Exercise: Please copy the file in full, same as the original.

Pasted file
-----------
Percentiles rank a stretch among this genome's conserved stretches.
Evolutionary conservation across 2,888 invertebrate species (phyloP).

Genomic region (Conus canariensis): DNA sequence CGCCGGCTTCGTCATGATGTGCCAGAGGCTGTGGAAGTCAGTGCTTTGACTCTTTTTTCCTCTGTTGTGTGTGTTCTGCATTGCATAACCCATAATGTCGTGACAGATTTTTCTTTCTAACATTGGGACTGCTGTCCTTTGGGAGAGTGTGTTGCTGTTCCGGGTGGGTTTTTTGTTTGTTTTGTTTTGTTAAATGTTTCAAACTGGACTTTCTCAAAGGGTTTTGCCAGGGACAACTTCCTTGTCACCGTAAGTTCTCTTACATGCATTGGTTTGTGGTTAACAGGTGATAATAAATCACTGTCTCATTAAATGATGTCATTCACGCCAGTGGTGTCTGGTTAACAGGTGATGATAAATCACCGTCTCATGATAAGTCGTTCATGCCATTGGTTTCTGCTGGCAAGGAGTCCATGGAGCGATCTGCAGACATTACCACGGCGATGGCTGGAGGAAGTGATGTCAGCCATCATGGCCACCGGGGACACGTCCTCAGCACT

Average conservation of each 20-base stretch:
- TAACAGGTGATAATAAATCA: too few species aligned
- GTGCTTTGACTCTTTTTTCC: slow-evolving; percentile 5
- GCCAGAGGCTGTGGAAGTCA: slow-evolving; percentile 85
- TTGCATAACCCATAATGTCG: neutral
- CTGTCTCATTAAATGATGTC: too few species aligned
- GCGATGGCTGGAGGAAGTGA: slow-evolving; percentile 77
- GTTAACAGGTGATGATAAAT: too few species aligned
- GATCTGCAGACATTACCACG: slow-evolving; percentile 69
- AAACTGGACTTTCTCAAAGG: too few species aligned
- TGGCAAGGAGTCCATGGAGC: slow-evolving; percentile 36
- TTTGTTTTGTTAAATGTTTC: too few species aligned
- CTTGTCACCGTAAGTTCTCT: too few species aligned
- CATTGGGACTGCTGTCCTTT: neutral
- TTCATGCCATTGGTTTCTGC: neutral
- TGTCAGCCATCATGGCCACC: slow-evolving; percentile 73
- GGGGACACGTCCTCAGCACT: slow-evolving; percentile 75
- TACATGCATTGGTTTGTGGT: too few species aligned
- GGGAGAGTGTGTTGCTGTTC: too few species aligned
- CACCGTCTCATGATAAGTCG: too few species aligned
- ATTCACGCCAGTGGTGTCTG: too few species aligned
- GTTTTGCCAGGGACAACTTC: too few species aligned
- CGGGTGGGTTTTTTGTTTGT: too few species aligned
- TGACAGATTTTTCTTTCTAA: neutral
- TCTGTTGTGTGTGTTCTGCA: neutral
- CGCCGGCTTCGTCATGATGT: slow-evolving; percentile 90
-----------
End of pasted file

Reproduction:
Percentiles rank a stretch among this genome's conserved stretches.
Evolutionary conservation across 2,888 invertebrate species (phyloP).

Genomic region (Conus canariensis): DNA sequence CGCCGGCTTCGTCATGATGTGCCAGAGGCTGTGGAAGTCAGTGCTTTGACTCTTTTTTCCTCTGTTGTGTGTGTTCTGCATTGCATAACCCATAATGTCGTGACAGATTTTTCTTTCTAACATTGGGACTGCTGTCCTTTGGGAGAGTGTGTTGCTGTTCCGGGTGGGTTTTTTGTTTGTTTTGTTTTGTTAAATGTTTCAAACTGGACTTTCTCAAAGGGTTTTGCCAGGGACAACTTCCTTGTCACCGTAAGTTCTCTTACATGCATTGGTTTGTGGTTAACAGGTGATAATAAATCACTGTCTCATTAAATGATGTCATTCACGCCAGTGGTGTCTGGTTAACAGGTGATGATAAATCACCGTCTCATGATAAGTCGTTCATGCCATTGGTTTCTGCTGGCAAGGAGTCCATGGAGCGATCTGCAGACATTACCACGGCGATGGCTGGAGGAAGTGATGTCAGCCATCATGGCCACCGGGGACACGTCCTCAGCACT

Average conservation of each 20-base stretch:
- TAACAGGTGATAATAAATCA: too few species aligned
- GTGCTTTGACTCTTTTTTCC: slow-evolving; percentile 5
- GCCAGAGGCTGTGGAAGTCA: slow-evolving; percentile 85
- TTGCATAACCCATAATGTCG: neutral
- CTGTCTCATTAAATGATGTC: too few species aligned
- GCGATGGCTGGAGGAAGTGA: slow-evolving; percentile 77
- GTTAACAGGTGATGATAAAT: too few species aligned
- GATCTGCAGACATTACCACG: slow-evolving; percentile 69
- AAACTGGACTTTCTCAAAGG: too few species aligned
- TGGCAAGGAGTCCATGGAGC: slow-evolving; percentile 36
- TTTGTTTTGTTAAATGTTTC: too few species aligned
- CTTGTCACCGTAAGTTCTCT: too few species aligned
- CATTGGGACTGCTGTCCTTT: neutral
- TTCATGCCATTGGTTTCTGC: neutral
- TGTCAGCCATCATGGCCACC: slow-evolving; percentile 73
- GGGGACACGTCCTCAGCACT: slow-evolving; percentile 75
- TACATGCATTGGTTTGTGGT: too few species aligned
- GGGAGAGTGTGTTGCTGTTC: too few species aligned
- CACCGTCTCATGATAAGTCG: too few species aligned
- ATTCACGCCAGTGGTGTCTG: too few species aligned
- GTTTTGCCAGGGACAACTTC: too few species aligned
- CGGGTGGGTTTTTTGTTTGT: too few species aligned
- TGACAGATTTTTCTTTCTAA: neutral
- TCTGTTGTGTGTGTTCTGCA: neutral
- CGCCGGCTTCGTCATGATGT: slow-evolving; percentile 90